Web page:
The persistent and the vexatious – the ersatz litigant
It is a tale as old as time if you are an ersatz litigator – you lose once, you try again, regardless of merit and good faith. The notorious second, third and fourth bite at the cherry. Litigation is an expensive exercise for all parties involved especially in view of the expense and risk all too common in litigious proceedings. More often than not a party (regardless of merits) has to throw in the proverbial towel due to the continuous and incessant plundering of resources by the ersatz litigation which your opponent has embroiled you in. The intransigence of an ersatz litigant is notorious. How can you stop them?
Any legal practitioner, be it in the IP field or elsewhere, will say that it is trite law that piecemeal litigation is to be avoided and that a party should not be “twice harassed”, or “vexed twice” in the same manner. But why does the thrust of these statements appear unbearably light? Has it become so that our opponents have a seemingly unlimited rainy-day fund for litigation – filled with alternative defences and/or attacks to be brought for the infamous second bite at the cherry?
The questions posed above are in theory readily answered by way of the common law doctrine of res judicata, meaning “the matter has already been adjudicated upon”. The doctrine is founded on public policy which requires that litigation should not be endless and, on the requirement of good faith, would not permit some things being demanded (or adjudicated on) more than once.
The common law requirements for a plea of res judicata are as follows:
A final judgment by a competent court –
• between the same parties;
• based on the same cause of action; and
• the same relief.
Justice Cameron, retired justice of our apex court, the Constitutional Court, held in a judgment regarding res judicata, in the context of a patent case, that “the doctrine of res judicata has ancient roots as an implement of justice” and its “roots lay in good sense and fairness”.
The doctrine of res judicata coincides with the Henderson-principle or “once and for all” rule (a long-standing principle of English law and our own) which confirmed that a party may not raise any claim in subsequent litigation which they aught properly to have raised in a previous action – litigants are obliged to present their entire case “once and for all”. The effect is accordingly to remedy the mischief of bringing a second action when the first should have sufficed.
Inherent jurisdictions of the High Courts of South Africa
It bears mentioning that the High Courts of South Africa are armed with the inherent jurisdiction to prevent the abuse of its own process in the form of vexatious litigation. It is open for the court to, amongst other things, dismiss an action, stay proceedings, interdict threatened proceedings and the like.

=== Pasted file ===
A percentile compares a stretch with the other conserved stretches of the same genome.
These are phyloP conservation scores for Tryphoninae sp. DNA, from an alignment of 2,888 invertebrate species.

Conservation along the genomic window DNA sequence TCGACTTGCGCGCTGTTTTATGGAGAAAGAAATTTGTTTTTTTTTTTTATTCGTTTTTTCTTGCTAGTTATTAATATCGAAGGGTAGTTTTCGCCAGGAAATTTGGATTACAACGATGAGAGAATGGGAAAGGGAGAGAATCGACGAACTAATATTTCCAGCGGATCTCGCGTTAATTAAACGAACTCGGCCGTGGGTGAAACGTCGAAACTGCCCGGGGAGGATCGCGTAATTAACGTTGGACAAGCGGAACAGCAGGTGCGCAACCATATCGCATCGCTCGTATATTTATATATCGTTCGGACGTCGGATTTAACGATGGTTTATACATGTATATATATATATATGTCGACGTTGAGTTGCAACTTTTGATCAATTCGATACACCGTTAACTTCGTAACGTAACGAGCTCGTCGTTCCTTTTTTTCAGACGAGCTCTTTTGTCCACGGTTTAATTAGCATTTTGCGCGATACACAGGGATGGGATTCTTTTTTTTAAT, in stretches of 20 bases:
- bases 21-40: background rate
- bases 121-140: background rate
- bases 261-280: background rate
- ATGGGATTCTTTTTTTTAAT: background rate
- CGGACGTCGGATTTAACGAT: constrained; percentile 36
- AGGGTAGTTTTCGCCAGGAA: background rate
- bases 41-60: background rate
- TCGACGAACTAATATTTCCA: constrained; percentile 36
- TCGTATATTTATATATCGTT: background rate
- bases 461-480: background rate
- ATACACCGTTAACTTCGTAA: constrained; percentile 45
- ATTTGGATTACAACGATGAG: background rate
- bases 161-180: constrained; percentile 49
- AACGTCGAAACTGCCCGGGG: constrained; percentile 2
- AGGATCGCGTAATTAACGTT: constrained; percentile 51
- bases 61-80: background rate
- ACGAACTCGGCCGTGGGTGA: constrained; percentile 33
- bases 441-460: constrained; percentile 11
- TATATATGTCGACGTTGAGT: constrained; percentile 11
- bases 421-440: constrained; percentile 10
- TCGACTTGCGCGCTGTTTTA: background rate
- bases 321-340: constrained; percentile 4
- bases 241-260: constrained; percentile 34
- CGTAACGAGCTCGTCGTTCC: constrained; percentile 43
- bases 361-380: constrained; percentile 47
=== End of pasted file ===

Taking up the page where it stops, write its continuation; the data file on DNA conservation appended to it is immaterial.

There are furthermore also statutory remedies available under the apt-named Vexatious Proceedings Act 3 of 1956 (“VP Act”), the Patents Act 56 of 1978 (“Patents Act), and the Designs Act 195 of 1993 (“Designs Act”).
Although a vexatious action is not defined in the VP Act, it authorises a court to prohibit proceedings by any person who has persistently and without any reasonable ground instituted legal proceedings against another. Accordingly, in order for relief to be obtained in terms of the VP Act, an applicant bears the onus of proving two threshold requirements:
• the respondent has ‘persistently’ instituted legal proceedings; and
• that such proceedings have been ‘without reasonable ground’.
Patents Act and Designs Act:
Section 70(1) of the Patents Act and sections 37 (1) and (2) of the Designs Act provide special provisions to counter unfounded threats of legal proceedings for the alleged infringement of a patent right/registered design right.
In essence the respective sections provide that if any person by circular, advertisement or otherwise threatens any other person with proceedings for infringement of a patent/registered design, any person aggrieved by such a threat may, whether the person making the threat is or is not entitled to or interested in a patent / registered design or an application for a patent / registered design, institute proceedings. The following relief may be sought:
• a declaration to the effect that the threats are unjustifiable;
• an interdict against the continuance of the threats; and
• damages, if any, he has sustained in consequence of the threats.
A party facing an onslaught of ersatz litigation does indeed have an array of remedies at its disposal and should seek legal advice as to how to ensure that it is not “vexed twice”.